In most people’s eyes, Jesse Lingard would be better suited to a career as a millennial age internet influencer or dance choreographer rather than a professional footballer.
And for much of his early career, #JLingz, as he has dubbed himself on social media, never seemed like he would make it at Manchester United or even as a Premier League player.
Flimsily built, inconsistent performances, erratic in front of goal, chastised by the majority of fans – even at his own club.
He seemed destined to join the ranks of myriad players cut adrift from Old Trafford in their early 20s, consigned to the ‘not quite good enough’ bin.
But unlike Tom Cleverley, Kieran Richardson and Guiseppe Rossi, the season of his life has seen Lingard propel himself from the ‘useful squad player/good option off the bench’ basket into a key component of Jose Mourinho’s first team.
It’s form that is likely to see him play a significant role for England at this summer’s World Cup.
When the Warrington-born midfielder returned to the club from the last of his four loan spells at Derby County three seasons ago, the start of the 2015/16 campaign felt like a significant one.
Lingard had starred for the Rams, Brighton and particularly Birmingham City – where he scored all four goals, including a 13-minute first-half hat-trick, on his debut in a 4-1 win over Sheffield Wednesday in September 2013.
But his form in front of goal wasn’t replicated back at United where he started to impose himself on the senior set-up, but nevertheless scored just six and five times respectively in 2015/16 and 2016/17.
But this term he has caught fire, his all-round game improving dramatically. His spacial awareness, movement, distribution and intelligence all show marked improvement, not to mention his goalscoring – he has netted 13 times in 40 games in all competitions, as well as bagging four Premier League assists.
Lingard has been earning plaudits all season and after setting up Alexis Sanchez‘s goal and generally starring in Saturday’s 2-0 defeat of Swansea, he revealed Sir Alex Ferguson told him he would realise his potential by the age of 25 – Lingard turned 25 just before Christmas.
Former United defender Rio Ferdinand, commentating on the game for BT Sport, showered him with praise, claiming: “He (Lingard) could have played in our era, my team, he would have been involved in that team.”
In a post-Ferguson era where United’s play has become static under plodding and ponderous managers David Moyes, Louis van Gaal and even Mourinho, Lingard’s chameleon-like adaptability, boundless energy, quick feet and quicker thinking have been a welcome addition to the Portuguese’s defence-first strategy.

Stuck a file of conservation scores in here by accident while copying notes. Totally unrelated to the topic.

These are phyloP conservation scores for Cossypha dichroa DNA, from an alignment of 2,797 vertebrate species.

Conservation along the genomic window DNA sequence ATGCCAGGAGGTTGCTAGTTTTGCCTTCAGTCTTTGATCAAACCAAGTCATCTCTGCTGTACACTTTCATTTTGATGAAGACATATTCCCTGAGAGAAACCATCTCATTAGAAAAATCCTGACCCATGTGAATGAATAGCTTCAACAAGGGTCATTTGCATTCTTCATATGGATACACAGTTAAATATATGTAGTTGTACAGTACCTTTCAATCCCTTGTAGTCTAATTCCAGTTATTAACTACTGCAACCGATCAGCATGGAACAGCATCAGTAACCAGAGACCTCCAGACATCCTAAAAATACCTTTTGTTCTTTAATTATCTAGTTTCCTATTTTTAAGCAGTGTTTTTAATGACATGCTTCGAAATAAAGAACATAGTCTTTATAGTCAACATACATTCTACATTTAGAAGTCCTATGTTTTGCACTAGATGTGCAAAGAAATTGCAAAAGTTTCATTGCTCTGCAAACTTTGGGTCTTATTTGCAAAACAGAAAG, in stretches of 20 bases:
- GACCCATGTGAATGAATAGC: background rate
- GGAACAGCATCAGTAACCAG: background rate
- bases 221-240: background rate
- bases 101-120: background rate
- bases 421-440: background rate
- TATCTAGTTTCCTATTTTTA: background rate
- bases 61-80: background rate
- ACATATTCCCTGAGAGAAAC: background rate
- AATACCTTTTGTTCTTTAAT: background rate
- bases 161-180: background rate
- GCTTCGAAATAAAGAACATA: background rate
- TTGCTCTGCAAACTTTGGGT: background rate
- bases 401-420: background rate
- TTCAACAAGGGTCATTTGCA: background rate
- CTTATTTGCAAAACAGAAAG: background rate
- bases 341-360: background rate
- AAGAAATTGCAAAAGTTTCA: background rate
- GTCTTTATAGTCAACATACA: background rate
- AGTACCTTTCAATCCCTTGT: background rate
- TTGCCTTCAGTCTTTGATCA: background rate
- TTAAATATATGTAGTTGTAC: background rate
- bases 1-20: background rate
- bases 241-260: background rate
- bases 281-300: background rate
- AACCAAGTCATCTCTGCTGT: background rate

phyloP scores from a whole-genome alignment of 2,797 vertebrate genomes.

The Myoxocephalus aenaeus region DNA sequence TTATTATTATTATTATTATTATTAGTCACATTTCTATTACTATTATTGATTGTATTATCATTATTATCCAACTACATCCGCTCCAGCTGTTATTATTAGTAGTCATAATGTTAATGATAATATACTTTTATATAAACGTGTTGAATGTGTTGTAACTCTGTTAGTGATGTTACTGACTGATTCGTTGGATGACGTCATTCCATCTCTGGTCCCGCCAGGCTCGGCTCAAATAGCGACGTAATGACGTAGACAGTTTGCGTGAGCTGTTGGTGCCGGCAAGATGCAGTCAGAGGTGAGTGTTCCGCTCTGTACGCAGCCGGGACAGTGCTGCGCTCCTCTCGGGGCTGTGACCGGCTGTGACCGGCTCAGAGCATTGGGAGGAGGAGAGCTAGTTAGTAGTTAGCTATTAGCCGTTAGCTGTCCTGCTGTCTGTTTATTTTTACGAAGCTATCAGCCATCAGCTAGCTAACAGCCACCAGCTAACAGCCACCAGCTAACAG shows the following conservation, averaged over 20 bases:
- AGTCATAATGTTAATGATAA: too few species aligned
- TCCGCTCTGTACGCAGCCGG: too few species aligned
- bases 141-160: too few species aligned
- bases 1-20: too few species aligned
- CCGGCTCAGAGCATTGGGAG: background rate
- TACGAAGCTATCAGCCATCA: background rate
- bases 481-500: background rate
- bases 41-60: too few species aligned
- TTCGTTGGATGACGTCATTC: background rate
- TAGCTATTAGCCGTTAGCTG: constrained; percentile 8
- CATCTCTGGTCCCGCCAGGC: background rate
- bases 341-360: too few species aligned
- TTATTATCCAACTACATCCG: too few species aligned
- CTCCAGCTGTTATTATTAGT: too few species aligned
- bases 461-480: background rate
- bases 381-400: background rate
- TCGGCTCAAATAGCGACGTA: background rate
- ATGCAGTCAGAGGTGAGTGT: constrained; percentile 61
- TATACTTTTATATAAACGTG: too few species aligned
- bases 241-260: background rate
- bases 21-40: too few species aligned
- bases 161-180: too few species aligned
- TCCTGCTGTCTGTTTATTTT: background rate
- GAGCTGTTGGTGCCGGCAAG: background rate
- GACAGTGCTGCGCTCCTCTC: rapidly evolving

For someone so slight of build, Lingard’s development into a true talent, in light of such harsh criticism during his formative years, has been mightily impressive.
Lingard splits opinion among football fans like no other. He’s a huge presence on social media, posting regular videos on Snapchat, Instagram and Twitter, usually poking fun at friend and United and England team-mate Marcus Rashford.
However, strip back the aura of him being a manchild who doesn’t appear to want to grow up, Lingard’s truly proved the doubters wrong this season by developing into a mature player and growing into the United first team against all odds.
Establishing himself under Van Gaal during 2015/16, featuring in 40 games having made just one appearance the season before, a 23-year-old Lingard must have feared the worst when Mourinho was appointed to replace the Dutchman in May 2016.
For a player who spends an inordinate amount of his day conjuring up goal celebration routines with Paul Pogba, Lingard might have expected Mourinho to waltz him right out of the Old Trafford exit door.
But in stark contrast to his reputation of being a killer of young careers, the former Chelsea coach has brought on a number of young talents during his early tenure as Red Devils boss.
Scott McTominay and Rashford are proof of that. But Lingard’s stellar progress has stood out above all others.
Mourinho has moulded and nurtured a player who always possessed undoubted talent, but appeared such an awkward and frustrating conundrum for previous coaches to figure out.
Despite a promising beginning to 2017/18, Lingard’s future at United was again brought into question when the club acquired Sanchez in January.
It was a signing that realistically didn’t need to be made, yet instantly upgraded United’s attack. With Romelu Lukaku, Rashford, Anthony Martial and Sanchez as a mouthwatering front four prospect, Lingard looked likely to linger in the shadows.
Sanchez, however, faded after a promising start and Mourinho has once again turned to versatile Lingard to provide the dynamism in recent weeks.
Often shunted out wide where his energy, trickery and guile are used as excuses to keep him away from the middle, Lingard has flourished. Yet it is centrally, in the number 10 position, where his best displays usually originate.
Ironically, it was Lingard’s pace and vision that set Sanchez through to rifle in a first goal from open play for United in 11 appearances.
Someone who was expected to make way for the Chile star, Lingard has been United’s hottest outfield player this season.
There is a serious debate to be had now about whether a player of diminutive stature, but with heart and strength of a lion, starts for the Three Lions this summer in Russia.
Some of sport’s greatest feats are achieved through tackling adversity and Lingard’s emergence is a testament to his character as well as being yet another shining example of a local lad persevering to make the grade at United.
For a player renowned for promoting his private life via Snapchat videos and Instagram stories, Lingard is belatedly turning his career into an impressive highlights reel.
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